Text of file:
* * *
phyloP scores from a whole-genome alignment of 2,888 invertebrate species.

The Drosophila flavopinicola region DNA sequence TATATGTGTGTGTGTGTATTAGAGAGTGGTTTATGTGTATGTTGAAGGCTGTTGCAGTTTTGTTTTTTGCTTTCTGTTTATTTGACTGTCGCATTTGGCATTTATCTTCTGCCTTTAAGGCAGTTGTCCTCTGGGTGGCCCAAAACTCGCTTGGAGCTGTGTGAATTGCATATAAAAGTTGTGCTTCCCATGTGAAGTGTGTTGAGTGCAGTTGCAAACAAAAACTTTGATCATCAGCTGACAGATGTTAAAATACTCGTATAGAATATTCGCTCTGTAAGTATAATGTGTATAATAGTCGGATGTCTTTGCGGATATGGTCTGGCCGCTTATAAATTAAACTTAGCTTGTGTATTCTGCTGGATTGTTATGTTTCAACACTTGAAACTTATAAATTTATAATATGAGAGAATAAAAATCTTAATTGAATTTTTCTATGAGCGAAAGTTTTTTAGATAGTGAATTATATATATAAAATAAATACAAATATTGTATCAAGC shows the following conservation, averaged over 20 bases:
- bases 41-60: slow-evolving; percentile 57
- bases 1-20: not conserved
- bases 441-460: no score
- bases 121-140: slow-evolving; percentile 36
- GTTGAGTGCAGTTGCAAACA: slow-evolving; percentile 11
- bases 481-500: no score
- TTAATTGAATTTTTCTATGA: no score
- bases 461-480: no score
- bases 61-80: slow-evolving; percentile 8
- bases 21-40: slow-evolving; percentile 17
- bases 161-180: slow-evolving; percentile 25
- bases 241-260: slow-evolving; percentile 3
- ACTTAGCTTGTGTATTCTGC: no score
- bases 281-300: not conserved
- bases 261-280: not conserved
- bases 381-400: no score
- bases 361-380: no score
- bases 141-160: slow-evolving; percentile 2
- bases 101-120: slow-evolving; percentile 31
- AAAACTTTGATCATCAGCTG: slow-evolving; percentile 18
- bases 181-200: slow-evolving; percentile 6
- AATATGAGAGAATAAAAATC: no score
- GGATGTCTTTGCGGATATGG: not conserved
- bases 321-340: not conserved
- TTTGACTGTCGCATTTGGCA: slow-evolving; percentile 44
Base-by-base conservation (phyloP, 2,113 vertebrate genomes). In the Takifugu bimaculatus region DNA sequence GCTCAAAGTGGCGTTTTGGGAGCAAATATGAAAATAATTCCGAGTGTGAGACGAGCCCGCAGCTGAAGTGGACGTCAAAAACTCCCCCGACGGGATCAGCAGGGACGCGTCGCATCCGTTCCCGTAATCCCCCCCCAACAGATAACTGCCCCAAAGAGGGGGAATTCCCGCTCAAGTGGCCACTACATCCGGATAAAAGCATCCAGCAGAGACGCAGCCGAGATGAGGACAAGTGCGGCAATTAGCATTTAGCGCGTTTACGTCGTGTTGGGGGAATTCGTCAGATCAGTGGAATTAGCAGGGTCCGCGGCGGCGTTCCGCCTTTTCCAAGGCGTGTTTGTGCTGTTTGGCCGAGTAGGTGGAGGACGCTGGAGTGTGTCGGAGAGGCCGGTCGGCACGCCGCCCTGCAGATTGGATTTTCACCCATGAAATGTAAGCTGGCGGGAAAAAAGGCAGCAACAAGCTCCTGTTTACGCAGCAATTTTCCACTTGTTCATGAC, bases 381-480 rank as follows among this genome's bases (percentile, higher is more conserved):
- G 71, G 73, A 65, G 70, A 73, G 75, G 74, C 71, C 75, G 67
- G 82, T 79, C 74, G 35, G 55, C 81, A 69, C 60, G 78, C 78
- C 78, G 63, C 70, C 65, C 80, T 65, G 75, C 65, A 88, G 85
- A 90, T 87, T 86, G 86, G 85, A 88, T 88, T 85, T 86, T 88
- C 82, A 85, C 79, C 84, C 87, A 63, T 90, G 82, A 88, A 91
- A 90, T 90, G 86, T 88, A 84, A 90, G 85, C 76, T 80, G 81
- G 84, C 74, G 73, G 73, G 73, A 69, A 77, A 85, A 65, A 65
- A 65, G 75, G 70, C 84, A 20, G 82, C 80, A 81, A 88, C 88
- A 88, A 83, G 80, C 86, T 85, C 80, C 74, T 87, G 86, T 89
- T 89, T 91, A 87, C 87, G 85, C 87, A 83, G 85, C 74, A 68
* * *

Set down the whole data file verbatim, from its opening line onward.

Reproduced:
phyloP scores from a whole-genome alignment of 2,888 invertebrate species.

The Drosophila flavopinicola region DNA sequence TATATGTGTGTGTGTGTATTAGAGAGTGGTTTATGTGTATGTTGAAGGCTGTTGCAGTTTTGTTTTTTGCTTTCTGTTTATTTGACTGTCGCATTTGGCATTTATCTTCTGCCTTTAAGGCAGTTGTCCTCTGGGTGGCCCAAAACTCGCTTGGAGCTGTGTGAATTGCATATAAAAGTTGTGCTTCCCATGTGAAGTGTGTTGAGTGCAGTTGCAAACAAAAACTTTGATCATCAGCTGACAGATGTTAAAATACTCGTATAGAATATTCGCTCTGTAAGTATAATGTGTATAATAGTCGGATGTCTTTGCGGATATGGTCTGGCCGCTTATAAATTAAACTTAGCTTGTGTATTCTGCTGGATTGTTATGTTTCAACACTTGAAACTTATAAATTTATAATATGAGAGAATAAAAATCTTAATTGAATTTTTCTATGAGCGAAAGTTTTTTAGATAGTGAATTATATATATAAAATAAATACAAATATTGTATCAAGC shows the following conservation, averaged over 20 bases:
- bases 41-60: slow-evolving; percentile 57
- bases 1-20: not conserved
- bases 441-460: no score
- bases 121-140: slow-evolving; percentile 36
- GTTGAGTGCAGTTGCAAACA: slow-evolving; percentile 11
- bases 481-500: no score
- TTAATTGAATTTTTCTATGA: no score
- bases 461-480: no score
- bases 61-80: slow-evolving; percentile 8
- bases 21-40: slow-evolving; percentile 17
- bases 161-180: slow-evolving; percentile 25
- bases 241-260: slow-evolving; percentile 3
- ACTTAGCTTGTGTATTCTGC: no score
- bases 281-300: not conserved
- bases 261-280: not conserved
- bases 381-400: no score
- bases 361-380: no score
- bases 141-160: slow-evolving; percentile 2
- bases 101-120: slow-evolving; percentile 31
- AAAACTTTGATCATCAGCTG: slow-evolving; percentile 18
- bases 181-200: slow-evolving; percentile 6
- AATATGAGAGAATAAAAATC: no score
- GGATGTCTTTGCGGATATGG: not conserved
- bases 321-340: not conserved
- TTTGACTGTCGCATTTGGCA: slow-evolving; percentile 44
Base-by-base conservation (phyloP, 2,113 vertebrate genomes). In the Takifugu bimaculatus region DNA sequence GCTCAAAGTGGCGTTTTGGGAGCAAATATGAAAATAATTCCGAGTGTGAGACGAGCCCGCAGCTGAAGTGGACGTCAAAAACTCCCCCGACGGGATCAGCAGGGACGCGTCGCATCCGTTCCCGTAATCCCCCCCCAACAGATAACTGCCCCAAAGAGGGGGAATTCCCGCTCAAGTGGCCACTACATCCGGATAAAAGCATCCAGCAGAGACGCAGCCGAGATGAGGACAAGTGCGGCAATTAGCATTTAGCGCGTTTACGTCGTGTTGGGGGAATTCGTCAGATCAGTGGAATTAGCAGGGTCCGCGGCGGCGTTCCGCCTTTTCCAAGGCGTGTTTGTGCTGTTTGGCCGAGTAGGTGGAGGACGCTGGAGTGTGTCGGAGAGGCCGGTCGGCACGCCGCCCTGCAGATTGGATTTTCACCCATGAAATGTAAGCTGGCGGGAAAAAAGGCAGCAACAAGCTCCTGTTTACGCAGCAATTTTCCACTTGTTCATGAC, bases 381-480 rank as follows among this genome's bases (percentile, higher is more conserved):
- G 71, G 73, A 65, G 70, A 73, G 75, G 74, C 71, C 75, G 67
- G 82, T 79, C 74, G 35, G 55, C 81, A 69, C 60, G 78, C 78
- C 78, G 63, C 70, C 65, C 80, T 65, G 75, C 65, A 88, G 85
- A 90, T 87, T 86, G 86, G 85, A 88, T 88, T 85, T 86, T 88
- C 82, A 85, C 79, C 84, C 87, A 63, T 90, G 82, A 88, A 91
- A 90, T 90, G 86, T 88, A 84, A 90, G 85, C 76, T 80, G 81
- G 84, C 74, G 73, G 73, G 73, A 69, A 77, A 85, A 65, A 65
- A 65, G 75, G 70, C 84, A 20, G 82, C 80, A 81, A 88, C 88
- A 88, A 83, G 80, C 86, T 85, C 80, C 74, T 87, G 86, T 89
- T 89, T 91, A 87, C 87, G 85, C 87, A 83, G 85, C 74, A 68